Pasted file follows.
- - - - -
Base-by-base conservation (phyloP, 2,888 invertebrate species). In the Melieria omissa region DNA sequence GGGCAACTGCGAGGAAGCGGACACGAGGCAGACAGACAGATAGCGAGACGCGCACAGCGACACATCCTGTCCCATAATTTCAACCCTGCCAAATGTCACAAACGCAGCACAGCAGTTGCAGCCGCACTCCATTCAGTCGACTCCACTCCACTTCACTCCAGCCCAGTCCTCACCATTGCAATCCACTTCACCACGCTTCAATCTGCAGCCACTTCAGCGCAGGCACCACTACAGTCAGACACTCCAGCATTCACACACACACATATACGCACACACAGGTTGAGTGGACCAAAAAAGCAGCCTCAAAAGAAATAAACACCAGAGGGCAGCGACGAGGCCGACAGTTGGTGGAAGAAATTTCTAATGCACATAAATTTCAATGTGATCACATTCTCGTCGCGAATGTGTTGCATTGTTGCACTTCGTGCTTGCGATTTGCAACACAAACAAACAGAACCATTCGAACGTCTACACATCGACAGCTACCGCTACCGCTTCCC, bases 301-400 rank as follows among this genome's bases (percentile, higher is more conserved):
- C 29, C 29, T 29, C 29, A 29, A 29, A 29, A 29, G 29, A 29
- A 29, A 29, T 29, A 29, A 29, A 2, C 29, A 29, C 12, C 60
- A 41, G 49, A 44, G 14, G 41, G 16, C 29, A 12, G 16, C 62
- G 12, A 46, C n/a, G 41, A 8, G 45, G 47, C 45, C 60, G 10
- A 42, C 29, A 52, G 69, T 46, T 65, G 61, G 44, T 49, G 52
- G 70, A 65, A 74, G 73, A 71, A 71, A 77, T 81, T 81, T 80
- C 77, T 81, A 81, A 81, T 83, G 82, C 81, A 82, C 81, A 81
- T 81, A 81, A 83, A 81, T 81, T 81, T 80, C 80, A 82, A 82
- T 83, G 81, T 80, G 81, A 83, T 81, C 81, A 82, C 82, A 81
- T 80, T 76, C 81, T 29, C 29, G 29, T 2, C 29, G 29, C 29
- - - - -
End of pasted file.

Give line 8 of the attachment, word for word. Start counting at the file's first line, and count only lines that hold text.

- C 77, T 81, A 81, A 81, T 83, G 82, C 81, A 82, C 81, A 81